What more is needed to prove that the export of horses overseas cannot be made humane? What is the government of Canada waiting for?

The political climate in our country is more than a little chaotic with Covid-19 and other threats looming at this time. No doubt many Members of Parliament are worried about a possible fall election, whether their party will win, and what Canada’s future will look like as 2021 approaches.

NOW is the time to let your MP know that it is not OK for Canada to participate in this cruel trade, and that your support is contingent upon your political representative’s integrity and compassion.

The horses deserve kind treatment, not a one-way ticket to slaughter in a foreign country. Covid-19, the WE scandal and other threats are no excuse for politicians to ignore animal welfare concerns.

Contact your MP today by telephone, by e-mail, or by post.

PLEASE do it for the horses!

Surprised that horses are slaughtered in Canada for human consumption? Learn more about this barbaric industry here.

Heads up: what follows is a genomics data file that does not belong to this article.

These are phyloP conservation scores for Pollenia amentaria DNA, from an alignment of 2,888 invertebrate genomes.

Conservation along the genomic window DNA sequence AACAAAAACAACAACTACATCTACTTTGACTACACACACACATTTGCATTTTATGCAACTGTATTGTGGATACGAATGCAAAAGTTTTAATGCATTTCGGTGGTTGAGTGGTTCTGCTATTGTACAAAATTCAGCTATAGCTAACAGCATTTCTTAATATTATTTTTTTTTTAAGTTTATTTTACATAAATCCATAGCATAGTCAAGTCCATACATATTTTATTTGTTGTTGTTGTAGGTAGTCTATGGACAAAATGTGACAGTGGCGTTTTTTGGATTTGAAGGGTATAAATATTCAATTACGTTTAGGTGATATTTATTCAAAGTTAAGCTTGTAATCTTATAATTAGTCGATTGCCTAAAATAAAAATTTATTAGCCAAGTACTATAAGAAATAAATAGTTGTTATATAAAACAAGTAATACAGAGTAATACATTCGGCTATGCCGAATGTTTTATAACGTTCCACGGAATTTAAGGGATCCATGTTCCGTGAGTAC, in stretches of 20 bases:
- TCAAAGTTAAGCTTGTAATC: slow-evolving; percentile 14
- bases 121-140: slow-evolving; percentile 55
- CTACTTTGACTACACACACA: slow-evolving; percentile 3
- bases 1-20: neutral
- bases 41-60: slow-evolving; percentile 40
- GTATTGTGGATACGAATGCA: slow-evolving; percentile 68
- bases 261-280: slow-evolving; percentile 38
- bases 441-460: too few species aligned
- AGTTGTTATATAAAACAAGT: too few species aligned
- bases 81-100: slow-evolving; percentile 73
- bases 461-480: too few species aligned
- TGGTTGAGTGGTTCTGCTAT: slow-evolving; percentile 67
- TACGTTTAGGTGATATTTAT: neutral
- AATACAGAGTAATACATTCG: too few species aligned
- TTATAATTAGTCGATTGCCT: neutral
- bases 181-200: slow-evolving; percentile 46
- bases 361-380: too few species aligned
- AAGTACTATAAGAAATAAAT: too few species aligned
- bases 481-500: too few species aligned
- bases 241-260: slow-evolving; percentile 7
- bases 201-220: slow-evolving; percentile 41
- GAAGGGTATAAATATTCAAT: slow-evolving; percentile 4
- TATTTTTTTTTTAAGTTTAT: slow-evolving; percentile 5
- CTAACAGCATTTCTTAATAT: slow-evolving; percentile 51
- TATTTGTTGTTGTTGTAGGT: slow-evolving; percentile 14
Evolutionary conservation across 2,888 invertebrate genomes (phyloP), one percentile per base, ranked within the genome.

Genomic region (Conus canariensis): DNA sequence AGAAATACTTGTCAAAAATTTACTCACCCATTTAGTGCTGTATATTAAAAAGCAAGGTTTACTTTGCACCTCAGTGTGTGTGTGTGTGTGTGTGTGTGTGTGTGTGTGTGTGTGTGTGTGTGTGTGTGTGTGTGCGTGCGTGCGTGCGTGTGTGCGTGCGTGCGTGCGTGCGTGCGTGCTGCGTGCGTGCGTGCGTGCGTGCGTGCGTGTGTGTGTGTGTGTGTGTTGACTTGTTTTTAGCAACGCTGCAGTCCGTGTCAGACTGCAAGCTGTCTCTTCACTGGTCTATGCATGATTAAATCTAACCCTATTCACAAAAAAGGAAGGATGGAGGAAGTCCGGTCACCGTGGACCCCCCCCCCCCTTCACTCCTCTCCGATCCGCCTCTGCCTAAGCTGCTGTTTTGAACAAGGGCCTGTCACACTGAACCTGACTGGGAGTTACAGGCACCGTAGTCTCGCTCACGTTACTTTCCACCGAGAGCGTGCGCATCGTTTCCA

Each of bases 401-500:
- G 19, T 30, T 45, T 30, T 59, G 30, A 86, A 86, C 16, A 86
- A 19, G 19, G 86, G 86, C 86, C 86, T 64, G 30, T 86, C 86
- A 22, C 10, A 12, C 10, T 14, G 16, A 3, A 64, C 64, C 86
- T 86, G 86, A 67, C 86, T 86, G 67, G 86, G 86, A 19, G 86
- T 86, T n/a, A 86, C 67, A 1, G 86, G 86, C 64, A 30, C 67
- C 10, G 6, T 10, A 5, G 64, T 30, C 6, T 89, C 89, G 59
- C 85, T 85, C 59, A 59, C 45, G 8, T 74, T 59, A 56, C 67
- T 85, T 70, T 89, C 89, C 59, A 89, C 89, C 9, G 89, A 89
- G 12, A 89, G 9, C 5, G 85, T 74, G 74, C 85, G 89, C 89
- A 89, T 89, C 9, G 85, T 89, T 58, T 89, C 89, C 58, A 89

AND be sure to look at the 3 blog posts immediately below….

Want to know what you can do to help put an end to this barbaric practice?

Please scroll down or visit this page.

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Our Patron

"I’ll be in touch tomorrow to donate to this important cause. How cruel and unnecessary Horse slaughter is. Modern society was built on the back of the working horse - and this is how we repay them. Classy."

"Canada should be leading the world when it comes to animal welfare— and yet we drop the ball in so many ways. We ship thousands upon thousands of live horses for the overseas meat trade and grotesquely fail with their treatment. Often in tight cages of three or four - for days."

"This is an amazing, important organization... donate if you can. Even a toonie makes a difference."  

Highlights of the CHDC lawsuit against the CFIA and the Minister of Agriculture regarding live draft horse shipments to Japan for slaughter for human consumption.